Americans who stormed the national Capitol on January 6, 2021 also believed they were patriots seeking to right a perceived injustice and “save the country”. They have told us so on national television. In court, several now admit they were duped by the “big lie” and blind loyalty to an autocratic leader.
All were caught up in movements that conflicted with basic democratic values. In the last two examples, these “patriots” were blindly following leaders seeking to preserve, extend, and enlarge their personal wealth and power, much like a cult leader.
Every soldier wants to believe the cause they are fighting for is just. That basic truth is essential to unit morale and “esprit de corps”. This is especially true today of those who served in Vietnam, Iraq and Afghanistan, despite the carnage that ensued and the unimaginable economic cost and human tragedies that have been documented. There is nothing more demoralizing to an army than the slow realization that their sacrifice, and those of their friends who didn’t come home, was likely in vain, or even unjust.
In contrast, Americans who fought in the Korean War often feel their sacrifice was worth it when they visit, as South Korea today enjoys a vibrant economy and a successful democracy. The same is true of those who fought against fascism in World War II. In short, the core values of democracy were worth fighting for.
It cannot be “my country, right or wrong”. True patriotism in our democracy demands an informed citizenry that understands and supports the core values enshrined in the United States Constitution.
Here is the text of my comments, which begin at Minute 58:37 of the linked video:
I am Robert Mounts, speaking on behalf of myself and the University Park Neighborhood Association (UPNA).
First, Mr. Mayor, I would like to place into the record three items which have been handed to the Clerk, Mr. Terrill Arline’s February 5, 2021 letter, an excerpt of the 2nd District Court of Appeal decision in the Charlotte County case he cites, and a copy of UPNA’s letter of June 9, 2021.
Next, I would like to read two key passages from the court’s decision:
". . . when, as here, public officials delegate their fact-finding duties and decision-making authority to a committee of staff members, these individuals no longer function as staff members but 'stand in shoes of such public officials insofar as application of Government in Sunshine Law is concerned.' "
"Because the authority of final project approval has been delegated to the DRC (Development Review Committee) by Charlotte County ordinance, county staff members who serve on the DRC function as public officials. Hence, any DRC meeting at which quasi-judicial action will be taken is subject to Florida's Sunshine Law."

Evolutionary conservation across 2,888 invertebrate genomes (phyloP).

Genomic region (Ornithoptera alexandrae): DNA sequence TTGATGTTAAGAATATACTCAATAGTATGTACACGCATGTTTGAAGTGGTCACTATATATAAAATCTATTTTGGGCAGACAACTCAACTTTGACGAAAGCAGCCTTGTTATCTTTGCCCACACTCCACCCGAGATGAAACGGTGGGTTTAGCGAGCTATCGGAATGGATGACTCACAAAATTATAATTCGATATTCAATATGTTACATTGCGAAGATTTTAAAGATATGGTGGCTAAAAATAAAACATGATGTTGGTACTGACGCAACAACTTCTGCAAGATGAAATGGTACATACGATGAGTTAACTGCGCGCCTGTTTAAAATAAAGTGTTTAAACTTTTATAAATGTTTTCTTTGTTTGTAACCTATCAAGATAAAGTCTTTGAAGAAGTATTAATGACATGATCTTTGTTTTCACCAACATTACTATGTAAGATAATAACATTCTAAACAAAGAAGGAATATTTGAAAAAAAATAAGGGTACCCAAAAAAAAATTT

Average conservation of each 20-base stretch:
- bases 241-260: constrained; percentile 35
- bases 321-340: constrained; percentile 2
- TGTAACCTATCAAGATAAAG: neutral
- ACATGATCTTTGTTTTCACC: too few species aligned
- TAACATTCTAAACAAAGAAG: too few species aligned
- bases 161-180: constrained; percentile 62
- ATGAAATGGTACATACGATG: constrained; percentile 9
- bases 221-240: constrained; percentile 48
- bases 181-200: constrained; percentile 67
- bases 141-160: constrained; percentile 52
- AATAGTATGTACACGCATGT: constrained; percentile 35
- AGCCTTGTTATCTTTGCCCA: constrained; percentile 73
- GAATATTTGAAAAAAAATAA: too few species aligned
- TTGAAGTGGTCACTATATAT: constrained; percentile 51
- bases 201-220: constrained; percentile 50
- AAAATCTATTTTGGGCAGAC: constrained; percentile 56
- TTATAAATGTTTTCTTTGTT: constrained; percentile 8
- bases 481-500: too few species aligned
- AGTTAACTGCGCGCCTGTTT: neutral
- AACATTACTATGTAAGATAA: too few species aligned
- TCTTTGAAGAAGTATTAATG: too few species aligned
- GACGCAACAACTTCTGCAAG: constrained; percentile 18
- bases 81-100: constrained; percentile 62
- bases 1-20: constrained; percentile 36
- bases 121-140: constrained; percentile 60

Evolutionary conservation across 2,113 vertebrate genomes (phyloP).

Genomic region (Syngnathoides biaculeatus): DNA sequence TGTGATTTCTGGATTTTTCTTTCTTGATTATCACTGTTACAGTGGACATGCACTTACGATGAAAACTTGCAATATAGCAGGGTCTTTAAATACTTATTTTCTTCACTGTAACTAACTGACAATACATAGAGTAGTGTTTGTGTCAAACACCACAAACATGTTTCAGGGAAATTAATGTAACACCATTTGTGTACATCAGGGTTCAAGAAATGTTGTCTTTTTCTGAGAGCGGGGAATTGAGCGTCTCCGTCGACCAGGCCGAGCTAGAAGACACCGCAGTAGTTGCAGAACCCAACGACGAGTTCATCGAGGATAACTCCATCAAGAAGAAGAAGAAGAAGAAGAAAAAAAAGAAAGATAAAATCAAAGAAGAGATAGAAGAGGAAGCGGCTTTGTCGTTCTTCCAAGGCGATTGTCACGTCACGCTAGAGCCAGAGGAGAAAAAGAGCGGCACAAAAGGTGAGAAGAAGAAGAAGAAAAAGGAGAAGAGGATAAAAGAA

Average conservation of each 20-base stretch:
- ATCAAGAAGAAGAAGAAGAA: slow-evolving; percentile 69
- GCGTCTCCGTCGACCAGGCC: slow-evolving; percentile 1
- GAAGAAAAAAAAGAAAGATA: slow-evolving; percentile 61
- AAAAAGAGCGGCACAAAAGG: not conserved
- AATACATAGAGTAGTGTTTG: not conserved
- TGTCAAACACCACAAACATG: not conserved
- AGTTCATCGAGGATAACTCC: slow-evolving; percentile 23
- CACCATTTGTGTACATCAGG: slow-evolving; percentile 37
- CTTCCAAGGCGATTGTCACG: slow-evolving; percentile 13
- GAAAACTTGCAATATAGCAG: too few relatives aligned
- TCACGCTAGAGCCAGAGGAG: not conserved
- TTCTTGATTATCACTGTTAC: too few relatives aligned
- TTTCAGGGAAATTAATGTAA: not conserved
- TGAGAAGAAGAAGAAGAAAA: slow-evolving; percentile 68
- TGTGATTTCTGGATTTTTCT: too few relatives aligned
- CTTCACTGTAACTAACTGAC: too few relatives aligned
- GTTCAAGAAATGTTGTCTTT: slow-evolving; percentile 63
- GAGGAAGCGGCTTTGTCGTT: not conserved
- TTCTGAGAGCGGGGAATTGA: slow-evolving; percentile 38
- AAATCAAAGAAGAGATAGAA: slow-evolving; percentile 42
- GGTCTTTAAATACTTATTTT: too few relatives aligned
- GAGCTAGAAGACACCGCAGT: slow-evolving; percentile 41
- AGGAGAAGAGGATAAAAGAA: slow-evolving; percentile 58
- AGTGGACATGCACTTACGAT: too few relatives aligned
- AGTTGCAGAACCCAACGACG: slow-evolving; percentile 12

This is the same authority given to our Technical Review Committee (TRC), which allows final approval of development plans by staff review only, without a public hearing.
- In short, every development plan approved by our TRC is subject to challenge for violation of the Sunshine law. I believe that is what Mr. Arline meant when he wrote that this system was perhaps "unconstitutional", as it is a denial of due process of law.
- In our common law system, we are governed by both statutory and case law, that is, the rulings and precedents provided by court decisions.
- You might be able to claim ignorance of a court decision, although "ignorance of the law" is no excuse, but confronted with a court decision so obviously on point as the Charlotte County case, the city's continued refusal to comply with the law would be both willful, and flagrant.
- The city's obligation to follow the law starts now; you don't really need to pass an ordinance to do so, although Commissioner Johnson's proposed amendment requiring greater public participation, which also contemplates some sort of "board approval" is a step in the right direction and should be passed.
Lastly, as some pushed back on a requirement for “board approval” at the March meeting, the "by-right" process heralded in the backup as a "best practice" to lower the cost of housing relies on a false premise in this college town, as no developers have rushed to build affordable housing here under existing "by-right" rules, despite the absence of an allegedly costly public hearing. Instead, they are building luxury student apartments, available by the room at market rate. That's what got us Seminary Lane.
I offer a copy of my remarks to the Clerk.